Make the best use of your time, and make sure that the investments you’re pouring into are lawful practices working towards eternal rewards. 

2) Control and Worry

Unlike social media, control and worry are two sides of the same coin that I struggle with today. Overwhelming our minds to the point of exhaustion, what better way to grow in your faith than to ask God to help you fast from control and worry over the next 40 days?

As someone who has struggled with power and anxiety from an early age, I understand that these concepts are not as physical and handheld to give up as, say, food or an activity. In fact, I would honestly say that they are difficult elements to give up because, like Christ, they are nontangible items sitting in our hearts. But while Christ resides peace within, worry and control rob us of freedom. 

Through Christ, you can work on giving up worry and control. The process will not happen overnight, but the growth Christ can propel in you through dedication, heart, and service to Him will be far worth the struggle and fight.

In John 14:26 of the ESV, Scripture reminds us that all things are possible with Christ. “But the Helper, the Holy Spirit, whom the Father will send in my name, he will teach you all things and bring to your remembrance all that I have said to you.” 

“Cast all of your anxieties on Him because He cares for you” (1 Peter 5:7, ESV). 

3) Noise and Distractions

Finally, if you’re looking for an extra challenging fast to consider this Lenten season, consider making room in your schedule for quiet.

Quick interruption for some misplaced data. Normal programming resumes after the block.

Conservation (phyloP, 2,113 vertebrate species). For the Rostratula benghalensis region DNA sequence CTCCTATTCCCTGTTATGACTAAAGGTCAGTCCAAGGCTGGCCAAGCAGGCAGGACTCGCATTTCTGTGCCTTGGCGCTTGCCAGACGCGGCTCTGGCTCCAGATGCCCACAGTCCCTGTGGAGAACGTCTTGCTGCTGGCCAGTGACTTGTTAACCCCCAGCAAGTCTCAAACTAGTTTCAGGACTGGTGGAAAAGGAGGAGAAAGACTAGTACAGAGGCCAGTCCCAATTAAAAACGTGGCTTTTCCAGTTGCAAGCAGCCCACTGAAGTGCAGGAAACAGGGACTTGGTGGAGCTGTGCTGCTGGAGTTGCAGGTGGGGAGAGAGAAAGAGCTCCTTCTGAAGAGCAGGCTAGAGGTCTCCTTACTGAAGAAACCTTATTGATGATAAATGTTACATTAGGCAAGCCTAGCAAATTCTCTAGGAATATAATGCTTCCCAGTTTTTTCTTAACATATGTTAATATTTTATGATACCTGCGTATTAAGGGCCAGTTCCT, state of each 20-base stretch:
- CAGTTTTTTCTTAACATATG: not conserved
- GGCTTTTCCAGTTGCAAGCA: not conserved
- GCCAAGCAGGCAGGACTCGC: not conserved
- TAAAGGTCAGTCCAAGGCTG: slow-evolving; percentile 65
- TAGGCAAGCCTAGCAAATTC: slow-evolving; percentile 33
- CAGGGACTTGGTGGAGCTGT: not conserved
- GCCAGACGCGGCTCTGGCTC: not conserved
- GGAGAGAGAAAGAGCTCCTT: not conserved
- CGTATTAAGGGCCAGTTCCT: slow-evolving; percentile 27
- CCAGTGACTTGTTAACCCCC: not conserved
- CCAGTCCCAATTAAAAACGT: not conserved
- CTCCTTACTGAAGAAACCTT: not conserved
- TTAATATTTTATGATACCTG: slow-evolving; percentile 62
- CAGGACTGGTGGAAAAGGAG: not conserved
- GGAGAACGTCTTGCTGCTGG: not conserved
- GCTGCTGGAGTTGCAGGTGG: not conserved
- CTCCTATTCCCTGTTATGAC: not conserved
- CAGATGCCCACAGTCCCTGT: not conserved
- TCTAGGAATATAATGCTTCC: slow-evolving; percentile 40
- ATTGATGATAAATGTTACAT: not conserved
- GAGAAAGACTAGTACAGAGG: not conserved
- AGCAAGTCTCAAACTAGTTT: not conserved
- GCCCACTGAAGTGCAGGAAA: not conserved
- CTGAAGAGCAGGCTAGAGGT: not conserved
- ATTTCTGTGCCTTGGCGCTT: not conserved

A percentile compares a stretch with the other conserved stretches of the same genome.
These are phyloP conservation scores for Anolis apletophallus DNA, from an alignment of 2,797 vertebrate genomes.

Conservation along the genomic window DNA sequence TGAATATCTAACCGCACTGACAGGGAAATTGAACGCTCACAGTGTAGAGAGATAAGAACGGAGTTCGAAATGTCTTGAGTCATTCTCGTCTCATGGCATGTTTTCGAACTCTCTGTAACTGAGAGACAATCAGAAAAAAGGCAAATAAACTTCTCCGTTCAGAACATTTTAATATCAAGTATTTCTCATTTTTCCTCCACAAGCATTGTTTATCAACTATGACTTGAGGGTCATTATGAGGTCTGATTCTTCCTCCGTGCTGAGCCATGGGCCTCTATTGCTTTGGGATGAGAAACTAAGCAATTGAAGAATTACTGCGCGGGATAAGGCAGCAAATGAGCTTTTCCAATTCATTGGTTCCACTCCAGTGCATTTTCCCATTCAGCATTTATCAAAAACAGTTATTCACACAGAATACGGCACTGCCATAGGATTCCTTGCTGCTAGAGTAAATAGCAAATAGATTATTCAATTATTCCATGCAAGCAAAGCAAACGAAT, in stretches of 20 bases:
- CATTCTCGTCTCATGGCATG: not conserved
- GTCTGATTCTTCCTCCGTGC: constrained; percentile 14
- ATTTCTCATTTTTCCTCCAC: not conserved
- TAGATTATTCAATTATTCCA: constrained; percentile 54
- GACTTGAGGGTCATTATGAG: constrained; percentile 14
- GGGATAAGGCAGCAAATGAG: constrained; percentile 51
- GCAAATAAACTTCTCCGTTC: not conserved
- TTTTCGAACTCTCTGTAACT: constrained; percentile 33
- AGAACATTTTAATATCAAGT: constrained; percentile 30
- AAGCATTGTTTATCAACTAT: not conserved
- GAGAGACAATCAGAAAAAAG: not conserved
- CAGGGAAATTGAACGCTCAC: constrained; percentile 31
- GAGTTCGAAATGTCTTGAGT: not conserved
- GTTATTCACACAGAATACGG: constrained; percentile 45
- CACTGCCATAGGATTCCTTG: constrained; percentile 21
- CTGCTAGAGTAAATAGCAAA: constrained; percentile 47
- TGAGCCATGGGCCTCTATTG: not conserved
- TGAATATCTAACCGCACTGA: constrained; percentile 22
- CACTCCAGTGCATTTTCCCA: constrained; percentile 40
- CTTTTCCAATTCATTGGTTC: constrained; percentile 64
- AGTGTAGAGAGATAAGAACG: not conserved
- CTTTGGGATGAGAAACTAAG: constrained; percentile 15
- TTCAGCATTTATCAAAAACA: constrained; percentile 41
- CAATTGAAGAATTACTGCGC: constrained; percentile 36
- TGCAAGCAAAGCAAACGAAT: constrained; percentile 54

While it may sound contradictory and quite faint to the noise and distractions of this world, fasting from such things will enable you to hear the Lord more clearly and deepen your relationship with Him.

Romans 12:2 of the ESV tells us to “not be conformed to this world, but be transformed by the renewal of your mind, that by testing you may discern what is the will of God, what is good and acceptable and perfect.” 

Everywhere you look, people are busy. Running and rushing around to the latest event, commitment, yoga class, or trip, society is numb to the concept that involvement does not equal happiness, nor does Christian preoccupation equal a relationship with God. 

In college, I was the queen of schedules and responsibility. With a color-coded calendar of at least ten shades of the rainbow, I lived this way for five years and didn’t mind it. Since graduating college, however, it has not been until entering young adulthood that I realized what free time, space, and less busyness could do for my relationship with God.

While I understand that seasons of busyness will exist, and having a schedule is not wrong, I want to encourage you today to seek the Lord while He may be found, even if it’s merely in the quietness of your drive to work or five minutes spent in prayer on the floor. 

If we expect God to speak to us, we have to be willing to listen and to hear, we have to get accustomed to the silence. 

Let Psalm 46:10 and 62:5 be our prayers today:

“Be still, and know that I am God. I will be exalted among the nations, I will be exalted in the earth!”

“For God alone, O my soul, wait in silence, for my hope is from Him.”